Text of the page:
It is well known that Germans are fond of a good rave, and even the coronavirus and the country’s social distancing rules has not stopped them from getting their club-night fix.
Club Index, in the German town of Schüttorf close to the border with the Netherlands, found an innovative way around the social distancing rules by hosting a drive-in rave.
The club opened its car park to 250 cars, with each allowed two people inside, giving 500 ravers the opportunity to experience live club music for the first time in months.
Dutch DJ Devin Wild was the headliner for the night, and took to social media to upload footage from the drive in rave to show the rest of the world that is possible to have a good party under crisis circumstances.
The footage, filmed by Rieverze Media, shows Wild wearing a face mask while on the decks overlooking a ‘crowd’ of 250 cars and revelers dancing in their seats.
Car headlights can be seen through the smoke from the smoke machines, and the DJ encourages the drive-through party goers to join in with the performance by honking their horns as he drops a beat.
Responding to a comment on Facebook asking Wild what the track featured in the video was, he said it was made especially for the night.
‘Especially made it for this night,’ he said laughing, adding that it was called ‘Hit Your Horn.’ Other fans commended Wild for putting on the set, with one saying ‘You are the boss!’
According to LadBible, more ‘autodiscos’ are reportedly planned in the future, and a similar family-friendly event is also set to be held at the club.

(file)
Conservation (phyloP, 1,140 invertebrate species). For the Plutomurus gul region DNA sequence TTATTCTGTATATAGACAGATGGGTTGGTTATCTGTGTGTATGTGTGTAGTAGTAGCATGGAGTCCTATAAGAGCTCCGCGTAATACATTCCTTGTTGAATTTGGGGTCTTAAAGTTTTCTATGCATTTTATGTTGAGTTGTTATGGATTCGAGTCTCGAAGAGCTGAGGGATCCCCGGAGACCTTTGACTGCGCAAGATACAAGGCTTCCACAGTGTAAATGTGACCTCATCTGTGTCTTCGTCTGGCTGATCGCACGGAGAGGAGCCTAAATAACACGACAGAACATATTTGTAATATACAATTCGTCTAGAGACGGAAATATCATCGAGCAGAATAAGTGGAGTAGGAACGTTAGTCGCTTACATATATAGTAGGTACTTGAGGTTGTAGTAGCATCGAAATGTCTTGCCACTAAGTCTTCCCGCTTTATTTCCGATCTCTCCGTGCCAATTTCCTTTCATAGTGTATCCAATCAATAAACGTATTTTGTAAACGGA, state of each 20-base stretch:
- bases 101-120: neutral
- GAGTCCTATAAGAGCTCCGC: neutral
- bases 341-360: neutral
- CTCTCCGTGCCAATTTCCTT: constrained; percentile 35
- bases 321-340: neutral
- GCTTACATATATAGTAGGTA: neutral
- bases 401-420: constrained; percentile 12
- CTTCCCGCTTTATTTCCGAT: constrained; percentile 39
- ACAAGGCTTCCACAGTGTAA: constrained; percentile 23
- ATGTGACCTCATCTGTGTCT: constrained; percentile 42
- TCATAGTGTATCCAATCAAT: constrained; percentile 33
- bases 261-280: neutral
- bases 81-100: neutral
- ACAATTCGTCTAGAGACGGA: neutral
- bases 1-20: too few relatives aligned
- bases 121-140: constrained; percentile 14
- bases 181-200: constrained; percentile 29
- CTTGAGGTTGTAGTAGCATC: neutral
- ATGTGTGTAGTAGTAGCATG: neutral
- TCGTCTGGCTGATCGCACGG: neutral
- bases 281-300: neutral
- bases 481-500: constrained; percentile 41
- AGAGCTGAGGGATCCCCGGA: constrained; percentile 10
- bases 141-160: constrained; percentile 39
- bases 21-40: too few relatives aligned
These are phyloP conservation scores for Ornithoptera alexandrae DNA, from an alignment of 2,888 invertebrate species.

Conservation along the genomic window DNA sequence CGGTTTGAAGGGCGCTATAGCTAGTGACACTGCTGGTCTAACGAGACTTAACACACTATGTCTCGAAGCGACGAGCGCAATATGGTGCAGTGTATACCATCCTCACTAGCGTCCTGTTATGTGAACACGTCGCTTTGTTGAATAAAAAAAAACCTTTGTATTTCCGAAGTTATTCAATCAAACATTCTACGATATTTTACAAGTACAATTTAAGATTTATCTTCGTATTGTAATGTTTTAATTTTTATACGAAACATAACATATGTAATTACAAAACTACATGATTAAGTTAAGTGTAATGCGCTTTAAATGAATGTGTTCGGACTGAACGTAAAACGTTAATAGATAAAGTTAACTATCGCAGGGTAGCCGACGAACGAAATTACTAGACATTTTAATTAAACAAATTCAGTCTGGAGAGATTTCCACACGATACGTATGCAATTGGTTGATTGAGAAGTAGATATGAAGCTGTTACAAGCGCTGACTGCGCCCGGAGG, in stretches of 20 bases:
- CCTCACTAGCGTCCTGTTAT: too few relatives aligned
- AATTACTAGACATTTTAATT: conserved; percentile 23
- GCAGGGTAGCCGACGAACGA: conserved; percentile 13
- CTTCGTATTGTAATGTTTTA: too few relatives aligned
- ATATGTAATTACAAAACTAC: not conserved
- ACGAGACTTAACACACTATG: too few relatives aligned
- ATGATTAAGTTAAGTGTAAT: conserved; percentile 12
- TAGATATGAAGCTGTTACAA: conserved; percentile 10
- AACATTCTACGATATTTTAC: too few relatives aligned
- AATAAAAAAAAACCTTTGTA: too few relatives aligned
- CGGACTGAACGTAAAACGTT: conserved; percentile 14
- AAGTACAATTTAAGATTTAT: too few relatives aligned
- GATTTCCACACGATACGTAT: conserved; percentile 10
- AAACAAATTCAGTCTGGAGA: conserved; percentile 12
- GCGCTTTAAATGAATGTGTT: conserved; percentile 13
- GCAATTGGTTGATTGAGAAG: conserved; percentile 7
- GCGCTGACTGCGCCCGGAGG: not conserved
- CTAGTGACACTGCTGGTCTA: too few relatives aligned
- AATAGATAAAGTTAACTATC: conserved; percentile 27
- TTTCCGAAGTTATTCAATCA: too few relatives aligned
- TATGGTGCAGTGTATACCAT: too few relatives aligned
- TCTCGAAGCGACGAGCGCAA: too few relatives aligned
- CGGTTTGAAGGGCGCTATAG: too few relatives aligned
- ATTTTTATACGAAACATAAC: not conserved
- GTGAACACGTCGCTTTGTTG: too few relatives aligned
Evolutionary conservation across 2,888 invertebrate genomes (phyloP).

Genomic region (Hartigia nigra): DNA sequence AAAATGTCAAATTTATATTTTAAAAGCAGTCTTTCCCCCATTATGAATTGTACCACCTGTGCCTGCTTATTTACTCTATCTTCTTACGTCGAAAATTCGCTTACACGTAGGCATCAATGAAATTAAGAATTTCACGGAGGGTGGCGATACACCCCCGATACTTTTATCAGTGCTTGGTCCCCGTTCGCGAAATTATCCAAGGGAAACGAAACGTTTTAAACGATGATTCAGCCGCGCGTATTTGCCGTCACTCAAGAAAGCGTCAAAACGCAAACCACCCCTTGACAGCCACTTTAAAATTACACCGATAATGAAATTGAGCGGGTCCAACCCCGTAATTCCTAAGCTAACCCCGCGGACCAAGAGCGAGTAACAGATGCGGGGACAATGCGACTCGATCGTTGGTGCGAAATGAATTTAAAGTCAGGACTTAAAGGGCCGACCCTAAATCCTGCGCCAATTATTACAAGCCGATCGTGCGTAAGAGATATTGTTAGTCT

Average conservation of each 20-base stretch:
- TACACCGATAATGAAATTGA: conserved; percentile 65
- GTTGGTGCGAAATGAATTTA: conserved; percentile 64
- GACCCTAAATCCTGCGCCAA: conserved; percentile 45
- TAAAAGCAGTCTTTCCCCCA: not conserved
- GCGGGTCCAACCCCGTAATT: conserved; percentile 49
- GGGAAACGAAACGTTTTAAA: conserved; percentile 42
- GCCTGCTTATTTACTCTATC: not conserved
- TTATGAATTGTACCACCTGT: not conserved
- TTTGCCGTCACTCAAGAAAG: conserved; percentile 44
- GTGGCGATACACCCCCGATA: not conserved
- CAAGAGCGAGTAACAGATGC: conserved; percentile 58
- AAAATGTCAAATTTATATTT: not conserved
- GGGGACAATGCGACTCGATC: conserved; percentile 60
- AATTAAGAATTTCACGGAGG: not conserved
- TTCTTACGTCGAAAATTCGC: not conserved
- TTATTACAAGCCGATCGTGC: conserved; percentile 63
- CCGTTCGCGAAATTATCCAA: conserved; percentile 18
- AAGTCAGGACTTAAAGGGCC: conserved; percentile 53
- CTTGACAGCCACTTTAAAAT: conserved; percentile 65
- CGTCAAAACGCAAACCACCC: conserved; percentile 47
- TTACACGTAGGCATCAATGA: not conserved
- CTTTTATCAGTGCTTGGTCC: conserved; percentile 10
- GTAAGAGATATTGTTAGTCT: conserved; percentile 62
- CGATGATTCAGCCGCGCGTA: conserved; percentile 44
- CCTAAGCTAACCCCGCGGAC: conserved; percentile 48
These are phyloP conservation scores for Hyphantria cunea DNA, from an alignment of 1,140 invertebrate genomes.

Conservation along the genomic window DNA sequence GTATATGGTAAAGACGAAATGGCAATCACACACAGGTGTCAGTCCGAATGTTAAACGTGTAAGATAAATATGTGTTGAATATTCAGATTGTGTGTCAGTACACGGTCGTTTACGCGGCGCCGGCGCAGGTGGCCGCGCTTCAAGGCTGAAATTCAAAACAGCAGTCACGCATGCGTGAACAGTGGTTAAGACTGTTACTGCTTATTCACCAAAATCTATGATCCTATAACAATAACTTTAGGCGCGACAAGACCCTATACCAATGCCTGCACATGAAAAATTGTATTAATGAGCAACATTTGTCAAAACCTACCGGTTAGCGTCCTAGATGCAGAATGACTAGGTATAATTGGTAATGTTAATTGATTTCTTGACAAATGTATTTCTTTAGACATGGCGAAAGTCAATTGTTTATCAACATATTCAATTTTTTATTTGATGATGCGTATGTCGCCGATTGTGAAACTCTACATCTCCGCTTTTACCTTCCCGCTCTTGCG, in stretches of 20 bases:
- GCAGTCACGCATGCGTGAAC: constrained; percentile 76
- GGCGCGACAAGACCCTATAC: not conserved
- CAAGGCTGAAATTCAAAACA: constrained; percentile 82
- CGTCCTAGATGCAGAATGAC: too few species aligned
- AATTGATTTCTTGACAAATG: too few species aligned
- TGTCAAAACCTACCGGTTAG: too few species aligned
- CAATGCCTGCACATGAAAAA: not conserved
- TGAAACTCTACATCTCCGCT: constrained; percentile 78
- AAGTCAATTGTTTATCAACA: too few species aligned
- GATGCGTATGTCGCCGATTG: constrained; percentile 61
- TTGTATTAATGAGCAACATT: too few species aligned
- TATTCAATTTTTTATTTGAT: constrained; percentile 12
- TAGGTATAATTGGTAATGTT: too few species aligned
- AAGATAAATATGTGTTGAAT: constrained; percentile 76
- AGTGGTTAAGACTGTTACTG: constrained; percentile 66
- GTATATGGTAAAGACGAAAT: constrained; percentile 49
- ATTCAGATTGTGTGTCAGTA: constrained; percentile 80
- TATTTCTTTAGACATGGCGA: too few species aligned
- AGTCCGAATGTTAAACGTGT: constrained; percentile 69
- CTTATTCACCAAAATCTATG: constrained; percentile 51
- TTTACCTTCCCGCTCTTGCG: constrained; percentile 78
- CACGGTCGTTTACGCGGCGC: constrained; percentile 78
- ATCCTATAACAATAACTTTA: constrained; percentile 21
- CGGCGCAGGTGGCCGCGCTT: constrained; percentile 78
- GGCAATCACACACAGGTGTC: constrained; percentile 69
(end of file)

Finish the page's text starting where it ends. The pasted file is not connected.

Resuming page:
Other videos were shared on social media by attendees of the event, giving a sense of what their experience was like.
The videos, filmed from inside their cars, show the DJ set in front of them in the car park as strobe lights and lasers illuminate the smoke and the cars’ windscreens.
Fireworks were also set off from behind the big screen as the in-car party-goers honked their horns, who can be seen through the windows bouncing up and down in their seats to the beat.
Social distancing rules, which limit the number of people who can be close to one-another for any prolonged period of time, means that crowded clubs and gig venues in which people are crammed in-front of stages are currently a thing of the past.
With the live music industry at a stand-still, Club Index could well be the first of many to find a way to get live music to the fans while observing social distancing measures.
DJ Wild is not the only European musician to have played in-front of a drive-through audience during the coronavirus crisis.
Danish singer Mads Langer performed a sold-out performance as promoters in the country look at how they can put on gigs during the coronavirus crisis which has the majority of countries across Europe either in lockdown or with strict social distancing in place.
‘I’ve played many concerts in my life, but this is really a first,’ Langer said from the stage.
The gig took place in the outskirts of Danish city Aurhus, with stage being put up hastily in the run-up to the gig which was announced six days before the event.
Langer’s gig also sold 500 tickets to fans who could watch the gig from their cars. The gig itself was transmitted to the cars via FM radio, and fans also have the opportunity to interact with Langer using Zoom, the video conferencing software.
The same venue was also reportedly used as an out-door cinema the day after, showing the latest ‘Star Wars’ movie.
Germany has begun relaxing some of its social distancing measures, with Chancellor Angela Merkel announcing on Thursday that the country would be reopening social spaces, such as museums and zoos, and that religious communities could be able to hold services again.
The German government’s approach to the outbreak, rolling out mass testing across the country, was widely praised by health organisations and gave it the appearance of succeeding where other states, like Italy and Spain, had failed.
Today, after a daily rise of just 679 cases and 43 deaths, Germany has seen a total of 163,175 cases of the coronavirus, and 6,692 deaths, a relatively low number compared with other countries with a similar number of cases.
In comparison, according to Johns Hopkins University, Denmark has seen 9,868 cases and 484 deaths.